Conspiracies by their very nature do not permit plaintiffs to allege all the details of the defendants' conduct. Such actions are often purposefully shrouded in mystery. This is particularly true in reviewing antitrust conspiracies. The litigation is complex, the issues are often subtle, and the alleged actions carefully camouflaged.

While we recognize the distinction between factual pleading necessary in our own courts> and the notice pleading requirements of Federal courts>, Federal precedent is both relevant and helpful in determining the adequacy of antitrust allegations. (See People v. Crawford Distributing Co. (1972), 53 Ill.2d 332, 346; People ex rel. Fahner v. Carriage Way West, Inc. (1981), 88 Ill.2d 300, 309; Ill. Rev. Stat. 1977, ch. 38, par. 60-11.) Conspiracies often have to be proved from inferences drawn from circumstantial evidence. (United States v. Parke, Davis & Co. (1960), 362 U.S. 29, 44, 4 L.Ed.2d 505, 515, 80 S.Ct. 503, 511.) In upholding the government's complaint in Brett v. First Federal Savings & Loan Association (5th Cir. 1972), 461 F.2d 1155, 1158, the Court of Appeals for the Fifth Circuit said:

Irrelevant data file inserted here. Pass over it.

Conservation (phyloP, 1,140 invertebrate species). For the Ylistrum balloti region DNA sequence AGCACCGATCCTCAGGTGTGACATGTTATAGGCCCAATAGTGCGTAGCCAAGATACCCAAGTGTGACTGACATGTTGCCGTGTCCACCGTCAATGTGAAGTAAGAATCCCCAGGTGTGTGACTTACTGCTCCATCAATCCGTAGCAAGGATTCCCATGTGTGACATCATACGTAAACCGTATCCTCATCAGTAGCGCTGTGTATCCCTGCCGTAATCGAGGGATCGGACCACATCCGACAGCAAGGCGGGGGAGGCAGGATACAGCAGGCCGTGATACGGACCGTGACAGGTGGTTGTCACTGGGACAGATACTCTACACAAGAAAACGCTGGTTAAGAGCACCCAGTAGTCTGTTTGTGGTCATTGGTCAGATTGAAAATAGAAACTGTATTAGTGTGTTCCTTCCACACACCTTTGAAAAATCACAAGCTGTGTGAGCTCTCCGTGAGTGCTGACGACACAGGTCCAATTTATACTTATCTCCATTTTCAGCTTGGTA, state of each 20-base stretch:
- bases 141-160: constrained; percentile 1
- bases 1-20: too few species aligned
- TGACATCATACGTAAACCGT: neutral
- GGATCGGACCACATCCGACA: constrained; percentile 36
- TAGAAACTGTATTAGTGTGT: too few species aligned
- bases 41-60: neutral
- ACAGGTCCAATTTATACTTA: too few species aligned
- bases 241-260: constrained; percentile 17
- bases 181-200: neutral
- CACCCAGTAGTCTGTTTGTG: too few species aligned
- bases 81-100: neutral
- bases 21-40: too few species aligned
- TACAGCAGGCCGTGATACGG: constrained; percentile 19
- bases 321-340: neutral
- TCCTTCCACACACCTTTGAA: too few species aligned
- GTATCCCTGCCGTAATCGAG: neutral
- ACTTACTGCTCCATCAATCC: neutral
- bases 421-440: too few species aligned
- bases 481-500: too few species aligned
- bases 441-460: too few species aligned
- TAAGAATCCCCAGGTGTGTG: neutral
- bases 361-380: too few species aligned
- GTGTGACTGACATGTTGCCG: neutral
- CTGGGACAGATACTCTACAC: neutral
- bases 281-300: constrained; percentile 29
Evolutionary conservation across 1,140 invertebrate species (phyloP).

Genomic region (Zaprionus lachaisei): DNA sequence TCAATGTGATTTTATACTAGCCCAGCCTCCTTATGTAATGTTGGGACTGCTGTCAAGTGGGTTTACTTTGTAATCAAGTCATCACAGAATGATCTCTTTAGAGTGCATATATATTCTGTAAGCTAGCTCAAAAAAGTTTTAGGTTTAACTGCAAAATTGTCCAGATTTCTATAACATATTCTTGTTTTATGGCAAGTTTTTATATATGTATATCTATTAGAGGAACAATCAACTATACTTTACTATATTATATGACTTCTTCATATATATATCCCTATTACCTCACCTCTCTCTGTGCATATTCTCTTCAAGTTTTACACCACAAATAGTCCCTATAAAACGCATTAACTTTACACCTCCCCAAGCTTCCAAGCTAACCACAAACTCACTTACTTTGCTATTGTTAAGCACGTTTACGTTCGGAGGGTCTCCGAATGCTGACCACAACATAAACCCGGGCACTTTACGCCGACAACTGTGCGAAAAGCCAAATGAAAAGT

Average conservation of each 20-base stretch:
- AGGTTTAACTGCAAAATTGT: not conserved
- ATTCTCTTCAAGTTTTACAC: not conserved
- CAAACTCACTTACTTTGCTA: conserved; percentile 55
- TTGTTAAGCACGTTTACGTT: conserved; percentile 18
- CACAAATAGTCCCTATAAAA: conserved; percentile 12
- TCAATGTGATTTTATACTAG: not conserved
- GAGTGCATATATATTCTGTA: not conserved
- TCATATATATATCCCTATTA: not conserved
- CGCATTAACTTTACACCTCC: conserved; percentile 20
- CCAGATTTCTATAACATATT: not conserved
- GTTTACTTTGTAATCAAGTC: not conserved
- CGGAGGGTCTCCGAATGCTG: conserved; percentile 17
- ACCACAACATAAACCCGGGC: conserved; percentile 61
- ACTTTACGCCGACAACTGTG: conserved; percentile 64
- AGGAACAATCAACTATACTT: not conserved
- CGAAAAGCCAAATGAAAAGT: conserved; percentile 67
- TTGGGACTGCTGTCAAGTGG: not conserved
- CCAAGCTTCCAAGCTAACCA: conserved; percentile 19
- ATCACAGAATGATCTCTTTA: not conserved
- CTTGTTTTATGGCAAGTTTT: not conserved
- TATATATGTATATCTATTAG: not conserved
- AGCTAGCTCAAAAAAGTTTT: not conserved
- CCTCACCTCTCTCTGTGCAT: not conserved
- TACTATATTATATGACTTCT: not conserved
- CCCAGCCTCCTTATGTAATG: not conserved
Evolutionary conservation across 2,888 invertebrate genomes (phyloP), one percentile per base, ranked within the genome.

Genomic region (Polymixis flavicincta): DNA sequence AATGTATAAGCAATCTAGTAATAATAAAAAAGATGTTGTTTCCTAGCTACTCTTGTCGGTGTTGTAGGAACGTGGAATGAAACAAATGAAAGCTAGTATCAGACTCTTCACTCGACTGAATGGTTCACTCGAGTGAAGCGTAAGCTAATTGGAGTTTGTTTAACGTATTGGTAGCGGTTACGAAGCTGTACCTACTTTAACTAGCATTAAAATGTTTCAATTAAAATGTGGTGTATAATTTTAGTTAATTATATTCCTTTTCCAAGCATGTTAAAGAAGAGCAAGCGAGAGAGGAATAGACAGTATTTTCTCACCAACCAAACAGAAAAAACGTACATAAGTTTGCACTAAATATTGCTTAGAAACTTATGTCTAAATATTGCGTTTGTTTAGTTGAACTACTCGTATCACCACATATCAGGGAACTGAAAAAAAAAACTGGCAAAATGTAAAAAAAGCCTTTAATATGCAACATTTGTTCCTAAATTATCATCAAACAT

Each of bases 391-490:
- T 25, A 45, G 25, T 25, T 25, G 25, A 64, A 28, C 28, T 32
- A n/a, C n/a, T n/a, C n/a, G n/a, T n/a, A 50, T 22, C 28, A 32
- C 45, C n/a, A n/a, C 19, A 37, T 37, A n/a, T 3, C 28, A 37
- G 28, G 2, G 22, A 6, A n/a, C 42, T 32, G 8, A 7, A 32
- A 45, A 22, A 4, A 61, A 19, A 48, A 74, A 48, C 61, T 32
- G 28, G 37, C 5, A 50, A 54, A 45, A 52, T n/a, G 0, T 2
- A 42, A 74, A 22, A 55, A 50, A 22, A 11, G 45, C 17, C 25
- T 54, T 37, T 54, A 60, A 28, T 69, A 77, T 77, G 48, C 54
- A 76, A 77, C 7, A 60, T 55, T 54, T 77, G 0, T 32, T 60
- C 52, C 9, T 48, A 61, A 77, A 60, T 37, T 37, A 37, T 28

"Although plaintiffs may be unable to allege specific facts proving actual acts of agreement or conspiracy, the pleadings are sufficient if they set forth facts from which an inference of an unlawful agreement can be drawn. Actual agreements are seldom capable of proof by direct testimony and thus circumstantial evidence may be allowed to establish an alleged conspiracy. [Citations.] Plaintiffs cannot be required to plead with specificity the very facts which can only be proven by circumstantial evidence."

The exact role of a particular defendant cannot always be spelled out in the complaint. In denying a motion to dismiss and a motion for a bill of particulars the district court in United States v. Johns-Manville (N.D. Ill. 1941), 67 F. Supp. 291, 293, observed: